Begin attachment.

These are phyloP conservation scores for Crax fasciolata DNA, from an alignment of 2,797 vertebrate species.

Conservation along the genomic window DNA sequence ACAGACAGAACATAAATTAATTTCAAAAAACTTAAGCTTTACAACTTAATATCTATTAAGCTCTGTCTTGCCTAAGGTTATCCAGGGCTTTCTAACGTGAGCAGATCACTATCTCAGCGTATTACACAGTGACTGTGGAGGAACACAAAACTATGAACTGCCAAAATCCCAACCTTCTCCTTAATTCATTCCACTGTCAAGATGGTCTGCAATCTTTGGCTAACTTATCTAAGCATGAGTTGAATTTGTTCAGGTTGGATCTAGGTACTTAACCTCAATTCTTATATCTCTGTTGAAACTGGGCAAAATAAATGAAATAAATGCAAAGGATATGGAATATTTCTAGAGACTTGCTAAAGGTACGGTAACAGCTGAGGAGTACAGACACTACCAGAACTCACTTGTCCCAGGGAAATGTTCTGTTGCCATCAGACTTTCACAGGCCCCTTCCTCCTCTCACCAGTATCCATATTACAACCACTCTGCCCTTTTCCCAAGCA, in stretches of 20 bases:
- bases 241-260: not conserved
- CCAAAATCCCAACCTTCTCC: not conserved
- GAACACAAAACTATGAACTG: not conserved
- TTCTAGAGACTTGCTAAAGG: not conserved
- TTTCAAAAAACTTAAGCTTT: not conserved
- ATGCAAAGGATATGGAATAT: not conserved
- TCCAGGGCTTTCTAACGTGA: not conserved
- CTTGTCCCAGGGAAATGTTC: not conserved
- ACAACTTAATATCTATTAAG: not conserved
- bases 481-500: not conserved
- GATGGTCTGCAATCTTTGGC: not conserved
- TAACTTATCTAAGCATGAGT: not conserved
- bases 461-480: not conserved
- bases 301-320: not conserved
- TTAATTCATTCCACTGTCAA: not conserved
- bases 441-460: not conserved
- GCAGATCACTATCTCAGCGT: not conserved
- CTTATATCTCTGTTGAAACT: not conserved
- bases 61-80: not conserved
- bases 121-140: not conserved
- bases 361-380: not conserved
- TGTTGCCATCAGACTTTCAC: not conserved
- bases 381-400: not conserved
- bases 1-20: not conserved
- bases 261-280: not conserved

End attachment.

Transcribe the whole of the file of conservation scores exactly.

These are phyloP conservation scores for Crax fasciolata DNA, from an alignment of 2,797 vertebrate species.

Conservation along the genomic window DNA sequence ACAGACAGAACATAAATTAATTTCAAAAAACTTAAGCTTTACAACTTAATATCTATTAAGCTCTGTCTTGCCTAAGGTTATCCAGGGCTTTCTAACGTGAGCAGATCACTATCTCAGCGTATTACACAGTGACTGTGGAGGAACACAAAACTATGAACTGCCAAAATCCCAACCTTCTCCTTAATTCATTCCACTGTCAAGATGGTCTGCAATCTTTGGCTAACTTATCTAAGCATGAGTTGAATTTGTTCAGGTTGGATCTAGGTACTTAACCTCAATTCTTATATCTCTGTTGAAACTGGGCAAAATAAATGAAATAAATGCAAAGGATATGGAATATTTCTAGAGACTTGCTAAAGGTACGGTAACAGCTGAGGAGTACAGACACTACCAGAACTCACTTGTCCCAGGGAAATGTTCTGTTGCCATCAGACTTTCACAGGCCCCTTCCTCCTCTCACCAGTATCCATATTACAACCACTCTGCCCTTTTCCCAAGCA, in stretches of 20 bases:
- bases 241-260: not conserved
- CCAAAATCCCAACCTTCTCC: not conserved
- GAACACAAAACTATGAACTG: not conserved
- TTCTAGAGACTTGCTAAAGG: not conserved
- TTTCAAAAAACTTAAGCTTT: not conserved
- ATGCAAAGGATATGGAATAT: not conserved
- TCCAGGGCTTTCTAACGTGA: not conserved
- CTTGTCCCAGGGAAATGTTC: not conserved
- ACAACTTAATATCTATTAAG: not conserved
- bases 481-500: not conserved
- GATGGTCTGCAATCTTTGGC: not conserved
- TAACTTATCTAAGCATGAGT: not conserved
- bases 461-480: not conserved
- bases 301-320: not conserved
- TTAATTCATTCCACTGTCAA: not conserved
- bases 441-460: not conserved
- GCAGATCACTATCTCAGCGT: not conserved
- CTTATATCTCTGTTGAAACT: not conserved
- bases 61-80: not conserved
- bases 121-140: not conserved
- bases 361-380: not conserved
- TGTTGCCATCAGACTTTCAC: not conserved
- bases 381-400: not conserved
- bases 1-20: not conserved
- bases 261-280: not conserved